“In the teaching of the Buddha, we are there to learn our humanity. Everything that manifests in us, our anger, our desire, our fear, even in adolescence our sexual awakening, is not unhealthy, no, everything is natural. It's on our way, we have to deal with it. This is the teaching. » The Venerable Nyanadharo

In the refectory, seated at the end of the table, the Venerable scrutinizes us with his lively eyes. He tells how he held ten days in meditation without sleeping, taking only one meal a day. The 1500 people who practiced with him failed before him. “It's the result of years of training… We have to be humble, pay less attention to our intelligence, to our certainties. We listen to him while drinking tea or coffee, looking a little sleepy. He adds: “You came as a tourist. Do not turn your head to the right, to the left, but develop your peripheral vision. Slow down. And ask yourself the right questions: why do you listen to the news repeatedly on the radio? You eat, you sleep, what is the meaning of life? The chatter (mental) is a drain of energy”. An Asian volunteer then brings the lunch dishes. Attentive to our gestures, we get up to help ourselves to potatoes, sausages and clafoutis. The Venerable continues: “Fear, anger, your love, your desire, your intention to do something, it all drives you crazy. You are no longer lucid to make a good decision”. The words fuse, I wonder how I could restore everything he tells us. “In the teaching of the Buddha, we are there to learn our humanity. Everything that manifests in us, our anger, our desire, our fear, even in adolescence our sexual awakening, is not unhealthy, no, everything is natural. It's on our way, we have to deal with it. This is the teaching. »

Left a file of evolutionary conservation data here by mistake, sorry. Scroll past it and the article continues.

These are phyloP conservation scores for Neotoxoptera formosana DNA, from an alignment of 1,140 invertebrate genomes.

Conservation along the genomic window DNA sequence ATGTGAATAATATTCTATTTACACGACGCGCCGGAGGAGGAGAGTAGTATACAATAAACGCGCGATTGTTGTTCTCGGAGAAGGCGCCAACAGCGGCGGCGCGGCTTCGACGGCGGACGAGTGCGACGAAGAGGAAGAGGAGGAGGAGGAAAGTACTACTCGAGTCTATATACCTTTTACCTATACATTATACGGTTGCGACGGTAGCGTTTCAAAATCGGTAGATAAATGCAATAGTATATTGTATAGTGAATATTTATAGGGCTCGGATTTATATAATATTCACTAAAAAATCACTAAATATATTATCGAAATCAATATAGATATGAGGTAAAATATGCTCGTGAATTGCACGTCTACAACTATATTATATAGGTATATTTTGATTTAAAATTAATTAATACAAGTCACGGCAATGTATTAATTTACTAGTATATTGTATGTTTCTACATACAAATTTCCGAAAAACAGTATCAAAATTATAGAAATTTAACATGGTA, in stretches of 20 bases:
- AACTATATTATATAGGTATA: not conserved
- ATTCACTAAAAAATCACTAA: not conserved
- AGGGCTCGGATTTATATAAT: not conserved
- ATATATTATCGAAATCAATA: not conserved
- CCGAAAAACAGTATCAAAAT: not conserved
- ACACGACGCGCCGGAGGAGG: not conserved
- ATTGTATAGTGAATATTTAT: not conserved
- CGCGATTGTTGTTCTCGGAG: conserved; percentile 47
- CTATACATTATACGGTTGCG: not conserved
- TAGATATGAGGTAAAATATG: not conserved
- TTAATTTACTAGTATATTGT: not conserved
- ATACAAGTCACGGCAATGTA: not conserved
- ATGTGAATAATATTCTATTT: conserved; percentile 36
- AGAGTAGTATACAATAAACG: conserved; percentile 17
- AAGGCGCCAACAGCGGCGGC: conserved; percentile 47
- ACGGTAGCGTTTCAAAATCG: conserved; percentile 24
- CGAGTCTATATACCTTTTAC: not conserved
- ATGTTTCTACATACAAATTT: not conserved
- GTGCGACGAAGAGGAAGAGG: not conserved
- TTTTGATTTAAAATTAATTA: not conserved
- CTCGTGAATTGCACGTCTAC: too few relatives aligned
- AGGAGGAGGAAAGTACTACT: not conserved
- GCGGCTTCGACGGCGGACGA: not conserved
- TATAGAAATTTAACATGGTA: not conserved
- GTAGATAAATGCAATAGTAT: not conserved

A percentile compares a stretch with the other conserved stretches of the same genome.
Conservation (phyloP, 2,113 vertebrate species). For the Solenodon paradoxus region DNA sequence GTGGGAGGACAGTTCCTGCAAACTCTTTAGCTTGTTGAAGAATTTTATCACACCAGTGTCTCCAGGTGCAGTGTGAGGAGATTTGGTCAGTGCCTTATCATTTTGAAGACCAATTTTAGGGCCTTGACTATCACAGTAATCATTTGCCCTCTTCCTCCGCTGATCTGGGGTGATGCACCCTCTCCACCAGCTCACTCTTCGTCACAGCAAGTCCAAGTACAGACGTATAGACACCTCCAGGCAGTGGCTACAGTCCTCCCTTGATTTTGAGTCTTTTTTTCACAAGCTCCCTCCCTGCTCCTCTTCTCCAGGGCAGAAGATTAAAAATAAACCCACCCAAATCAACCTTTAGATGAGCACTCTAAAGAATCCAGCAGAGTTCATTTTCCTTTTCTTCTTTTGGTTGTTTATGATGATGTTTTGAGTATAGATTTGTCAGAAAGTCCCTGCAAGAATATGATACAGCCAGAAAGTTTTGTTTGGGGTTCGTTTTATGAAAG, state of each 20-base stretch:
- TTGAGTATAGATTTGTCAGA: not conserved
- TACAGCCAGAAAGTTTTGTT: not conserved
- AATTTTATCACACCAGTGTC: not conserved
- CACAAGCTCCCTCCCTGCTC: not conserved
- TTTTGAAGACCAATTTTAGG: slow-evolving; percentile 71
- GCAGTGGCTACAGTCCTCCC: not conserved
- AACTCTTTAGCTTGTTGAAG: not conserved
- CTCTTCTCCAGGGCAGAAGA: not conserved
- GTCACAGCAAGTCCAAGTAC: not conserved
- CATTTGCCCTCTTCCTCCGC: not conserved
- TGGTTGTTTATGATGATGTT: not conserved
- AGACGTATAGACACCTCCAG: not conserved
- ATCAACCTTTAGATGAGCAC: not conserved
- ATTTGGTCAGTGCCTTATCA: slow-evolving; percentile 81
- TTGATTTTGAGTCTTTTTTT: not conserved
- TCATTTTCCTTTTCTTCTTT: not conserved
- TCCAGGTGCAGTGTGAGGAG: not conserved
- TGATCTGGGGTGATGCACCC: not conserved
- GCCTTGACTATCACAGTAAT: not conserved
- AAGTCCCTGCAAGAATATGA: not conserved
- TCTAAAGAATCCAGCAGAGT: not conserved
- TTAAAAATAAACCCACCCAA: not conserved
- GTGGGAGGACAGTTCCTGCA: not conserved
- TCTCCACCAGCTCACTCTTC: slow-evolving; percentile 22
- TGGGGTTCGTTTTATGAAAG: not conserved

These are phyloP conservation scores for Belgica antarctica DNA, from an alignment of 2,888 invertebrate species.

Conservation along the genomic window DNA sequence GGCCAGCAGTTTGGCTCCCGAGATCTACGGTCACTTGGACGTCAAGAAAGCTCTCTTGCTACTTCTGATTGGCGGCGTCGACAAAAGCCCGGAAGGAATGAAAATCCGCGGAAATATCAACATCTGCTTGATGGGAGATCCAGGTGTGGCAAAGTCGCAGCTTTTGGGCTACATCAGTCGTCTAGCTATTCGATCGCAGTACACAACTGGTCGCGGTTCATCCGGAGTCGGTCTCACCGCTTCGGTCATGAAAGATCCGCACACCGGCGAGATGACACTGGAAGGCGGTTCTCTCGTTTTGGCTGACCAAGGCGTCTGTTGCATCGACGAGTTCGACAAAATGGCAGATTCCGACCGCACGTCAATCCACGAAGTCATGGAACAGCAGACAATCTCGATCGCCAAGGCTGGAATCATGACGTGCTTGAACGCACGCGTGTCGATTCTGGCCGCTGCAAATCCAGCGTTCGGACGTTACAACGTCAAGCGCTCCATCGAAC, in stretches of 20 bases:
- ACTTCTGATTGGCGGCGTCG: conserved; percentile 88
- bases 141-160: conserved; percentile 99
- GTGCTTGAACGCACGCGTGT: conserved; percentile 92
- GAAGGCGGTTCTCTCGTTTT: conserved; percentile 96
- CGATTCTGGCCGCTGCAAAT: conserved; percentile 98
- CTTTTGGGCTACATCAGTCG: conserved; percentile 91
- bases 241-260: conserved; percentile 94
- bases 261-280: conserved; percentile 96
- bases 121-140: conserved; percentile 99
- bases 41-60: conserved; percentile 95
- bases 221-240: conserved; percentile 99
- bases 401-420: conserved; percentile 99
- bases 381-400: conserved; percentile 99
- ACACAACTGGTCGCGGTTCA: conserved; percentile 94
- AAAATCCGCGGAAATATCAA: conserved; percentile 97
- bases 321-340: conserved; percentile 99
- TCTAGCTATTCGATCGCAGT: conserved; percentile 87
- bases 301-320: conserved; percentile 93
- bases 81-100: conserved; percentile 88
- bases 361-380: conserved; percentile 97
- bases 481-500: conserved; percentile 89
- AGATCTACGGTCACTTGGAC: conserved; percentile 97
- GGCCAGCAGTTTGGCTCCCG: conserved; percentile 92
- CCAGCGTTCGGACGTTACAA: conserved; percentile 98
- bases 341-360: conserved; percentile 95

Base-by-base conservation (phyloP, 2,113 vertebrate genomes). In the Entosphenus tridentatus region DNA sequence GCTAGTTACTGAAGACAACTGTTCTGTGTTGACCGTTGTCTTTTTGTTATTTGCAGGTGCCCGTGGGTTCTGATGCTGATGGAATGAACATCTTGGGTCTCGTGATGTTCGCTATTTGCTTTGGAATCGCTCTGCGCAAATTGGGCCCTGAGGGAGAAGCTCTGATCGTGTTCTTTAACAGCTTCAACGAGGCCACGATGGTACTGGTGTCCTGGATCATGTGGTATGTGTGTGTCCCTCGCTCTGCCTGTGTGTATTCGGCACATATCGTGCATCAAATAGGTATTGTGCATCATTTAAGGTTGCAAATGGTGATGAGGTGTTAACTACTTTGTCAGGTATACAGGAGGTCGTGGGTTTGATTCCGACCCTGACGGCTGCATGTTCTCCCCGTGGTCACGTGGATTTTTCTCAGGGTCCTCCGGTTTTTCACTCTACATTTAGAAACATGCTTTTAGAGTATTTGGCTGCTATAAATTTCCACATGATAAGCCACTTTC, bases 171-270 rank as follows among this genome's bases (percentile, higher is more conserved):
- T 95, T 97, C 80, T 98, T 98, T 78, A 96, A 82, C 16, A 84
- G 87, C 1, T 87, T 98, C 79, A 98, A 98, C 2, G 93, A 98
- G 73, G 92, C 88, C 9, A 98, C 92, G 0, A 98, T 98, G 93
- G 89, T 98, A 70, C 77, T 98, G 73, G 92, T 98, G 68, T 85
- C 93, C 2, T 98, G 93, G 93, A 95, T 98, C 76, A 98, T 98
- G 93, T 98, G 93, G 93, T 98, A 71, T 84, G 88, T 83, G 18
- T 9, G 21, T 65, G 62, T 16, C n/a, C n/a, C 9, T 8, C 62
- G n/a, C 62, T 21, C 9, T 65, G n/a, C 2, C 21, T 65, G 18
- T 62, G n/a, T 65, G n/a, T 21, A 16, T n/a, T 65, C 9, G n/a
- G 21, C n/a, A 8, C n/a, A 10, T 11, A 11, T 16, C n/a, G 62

Tournon, the softened echo of an uncompromising spiritual life

Around noon, the Venerable gives us the floor. The round table reveals everyone's doubts. Johan has a "very aggressive boss". Viviane would like to “learn to let go”. Nicolas does not know if he should "quit his job". Annabelle starts crying. The Venerable responds in a precise, sometimes clairvoyant way. "I don't have much time left, I'm not a doctor, not an astrologer, but if I can help you..."

It is 16 p.m., we are about to leave. Back to the temple for some final advice. Aude, 56, is on her third stay. “It's very trying, but each time, I leave much lighter. Something sparkles inside me again. Virginie, 24, who is coming for the first time, smiles happily: “I had eczema since I was little and it disappeared! “, she enthuses. On the other hand, Célia, in her thirties, confides that she is “very tired and a little fragile. »

I myself am puzzled. I wonder if this Venerable has not pushed us a little too far. To get to the bottom of it, I immerse myself in texts evoking Ajahn Chah and the tradition of the monks of the forest. What I experienced in the monastery of Tournon appears to me then as the softened echo of an uncompromising spiritual life, entirely dedicated to the practice of the teachings of the Buddha. In a text titled Tribute to Ajahn Chah, his disciple Ajahn Jayasaro remembers: “Learning patience and endurance was a major element of his teaching. He was constantly altering the routine of the monastery, so that we couldn't get stuck in the rut of habit – the result being that we never knew what the next moment had in store for us! He was always there watching us, so we couldn't stay inattentive. Another student, Ajahn Amaro, says: “Most of Ajahn Chah's teachings were delivered informally, quite spontaneously and unpredictably. (…) He said: “If he is not alive at the present moment, it is not the Dhamma”. (1) It is this rigor that Venerable Nyanadharo transmits.

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Henry Oudin

Henry Oudin is a Buddhist scholar, spiritual adventurer and journalist. He is a passionate seeker of the depths of Buddhist wisdom, and travels regularly to learn more about Buddhism and spiritual cultures. By sharing his knowledge and life experiences on Buddhist News, Henry hopes to inspire others to embrace more spiritual and mindful ways of living.